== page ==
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GreekReporter.comAncient GreeceThe Colorful Bust of a Sad Deity Found at Amphipolis Ancient Grave

The Colorful Bust of a Sad Deity Found at Amphipolis Ancient Grave

Amphipolis bust
The bust has retained the color of clothing despite the passage of time. Credit: Ministry of Culture

A bust depicting a woman or goddess, dated at the end of the 4th century BC, is one of the highlights of the Archaeological Museum of Amphipolis in northern Greece.

The female bust was found together with 16 other busts of various types in a woman’s grave in the eastern cemetery of Amphipolis.

The exhibit is impressive as the bust has retained the color of clothing despite the passage of time.

The figure wears a tunic and a robe that covers the back of the head and shoulders. Details of the fabrics, the double necklace around the neck, the flower she holds in her right hand, the hair, and the lips are rendered in red.

Bust at Amphipolis has an expression of restrained sadness

Dynamic touches of black color in the design of the eyes render with great success the expression of restrained sadness. The white coating emphasizes the ideal of skin beauty for that time.

Amphipolis bust
Credit: Ministry of Culture

Similar busts are found in houses, sanctuaries, and tombs, always as tributes to deities associated with fertility, reproduction, and the regeneration of nature, the Greek Ministry of Culture says.

Amphipolis: Its history and the Macedonian tomb

Amphipolis was an important ancient Greek polis (city), and later a Roman city, whose large remains can still be seen.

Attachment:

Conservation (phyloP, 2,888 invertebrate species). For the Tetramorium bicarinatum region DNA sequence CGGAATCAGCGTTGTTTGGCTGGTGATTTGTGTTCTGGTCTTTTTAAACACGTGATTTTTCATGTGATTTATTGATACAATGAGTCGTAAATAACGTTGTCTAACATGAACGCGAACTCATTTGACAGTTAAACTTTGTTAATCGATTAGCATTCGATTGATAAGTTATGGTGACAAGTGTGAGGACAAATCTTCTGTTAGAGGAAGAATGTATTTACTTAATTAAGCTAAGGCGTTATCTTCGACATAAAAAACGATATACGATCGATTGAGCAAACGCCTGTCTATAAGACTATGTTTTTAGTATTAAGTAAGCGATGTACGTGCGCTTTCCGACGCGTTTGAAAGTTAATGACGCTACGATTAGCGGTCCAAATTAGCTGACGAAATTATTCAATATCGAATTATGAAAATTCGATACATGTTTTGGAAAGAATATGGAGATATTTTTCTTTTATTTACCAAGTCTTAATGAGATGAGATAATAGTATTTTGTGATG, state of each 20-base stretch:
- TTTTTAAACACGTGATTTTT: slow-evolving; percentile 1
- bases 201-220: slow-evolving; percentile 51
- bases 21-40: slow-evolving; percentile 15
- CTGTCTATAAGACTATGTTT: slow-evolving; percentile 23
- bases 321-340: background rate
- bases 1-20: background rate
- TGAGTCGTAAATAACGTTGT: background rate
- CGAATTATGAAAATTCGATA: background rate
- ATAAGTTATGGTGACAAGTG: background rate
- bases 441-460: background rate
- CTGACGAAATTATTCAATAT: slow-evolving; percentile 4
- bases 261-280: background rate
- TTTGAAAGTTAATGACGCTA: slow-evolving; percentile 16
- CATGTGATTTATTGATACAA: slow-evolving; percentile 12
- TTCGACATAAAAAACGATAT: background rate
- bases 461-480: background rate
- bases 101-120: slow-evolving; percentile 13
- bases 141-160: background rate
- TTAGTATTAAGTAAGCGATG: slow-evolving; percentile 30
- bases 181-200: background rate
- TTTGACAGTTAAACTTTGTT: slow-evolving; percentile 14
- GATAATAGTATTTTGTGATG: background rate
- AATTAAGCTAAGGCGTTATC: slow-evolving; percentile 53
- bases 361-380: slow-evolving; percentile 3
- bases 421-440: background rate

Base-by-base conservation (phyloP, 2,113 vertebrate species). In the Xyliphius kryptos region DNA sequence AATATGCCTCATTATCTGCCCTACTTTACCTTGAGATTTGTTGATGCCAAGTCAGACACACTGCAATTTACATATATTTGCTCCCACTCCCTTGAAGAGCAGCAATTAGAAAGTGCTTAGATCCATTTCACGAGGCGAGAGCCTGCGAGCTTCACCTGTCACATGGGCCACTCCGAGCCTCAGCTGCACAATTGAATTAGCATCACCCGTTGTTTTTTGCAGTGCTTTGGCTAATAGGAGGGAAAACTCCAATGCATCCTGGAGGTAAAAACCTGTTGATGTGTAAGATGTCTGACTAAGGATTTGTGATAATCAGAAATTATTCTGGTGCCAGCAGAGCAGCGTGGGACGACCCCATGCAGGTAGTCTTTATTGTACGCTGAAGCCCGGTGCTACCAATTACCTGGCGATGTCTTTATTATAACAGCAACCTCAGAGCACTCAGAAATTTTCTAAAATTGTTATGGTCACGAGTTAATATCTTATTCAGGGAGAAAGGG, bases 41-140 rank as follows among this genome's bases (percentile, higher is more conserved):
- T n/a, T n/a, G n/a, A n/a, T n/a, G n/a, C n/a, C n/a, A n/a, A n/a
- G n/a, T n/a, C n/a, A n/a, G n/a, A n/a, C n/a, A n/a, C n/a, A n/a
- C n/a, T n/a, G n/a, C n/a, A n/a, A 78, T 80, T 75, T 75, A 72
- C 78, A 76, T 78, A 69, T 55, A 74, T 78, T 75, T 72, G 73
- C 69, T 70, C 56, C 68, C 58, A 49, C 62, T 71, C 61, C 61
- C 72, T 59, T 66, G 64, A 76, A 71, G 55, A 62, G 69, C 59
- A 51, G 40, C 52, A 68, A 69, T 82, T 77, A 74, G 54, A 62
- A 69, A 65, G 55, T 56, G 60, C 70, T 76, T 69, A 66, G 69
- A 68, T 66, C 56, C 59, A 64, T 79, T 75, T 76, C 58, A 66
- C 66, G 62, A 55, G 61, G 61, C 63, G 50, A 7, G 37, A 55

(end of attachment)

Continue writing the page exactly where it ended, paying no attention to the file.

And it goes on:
The city was originally a colony of ancient Athenians and was the site of the battle between the Spartans and Athenians in 422 BC.

It was later the place where Alexander the Great prepared for campaigns leading to his invasion of Asia in 335 BC. Alexander’s three finest admirals, Nearchus, Androsthenes and Laomedon, resided in Amphipolis. After Alexander’s death, his wife Roxana and their son Alexander IV were imprisoned and murdered in 311 BC.

Excavations in and around the city have revealed important buildings, ancient walls and tombs. The finds are displayed at the archaeological museum of Amphipolis. The Lion of Amphipolis monument nearby is a popular destination for visitors.

Leon of Amphipolis
Lion of Amphipolis. Credit: Greek Reporter

The Archaeological Museum of Amphipolis, which is an integral part of the archeological site of the same name and presents the history of ancient Amphipolis and its wider area, showing aspects of life and culture that developed there from prehistoric times to the Byzantine period.

The nearby vast Amphipolis Tomb, or Kasta Tomb, has captivated both archaeologists and history enthusiasts worldwide since its discovery in 2012. The question of who is buried there remains a mystery.

The Amphipolis Tomb is the largest burial mound ever discovered in Greece and by comparison dwarfs that of Philip II of Macedon, father of Alexander the Great, in Vergina.

In April 2023, after years of restoration work, Greece partially opened the monument which can be visited by specific groups of people, such as scientists, researchers, educators, and tour operators.

Related: Who Is Buried in the Amphipolis Tomb?

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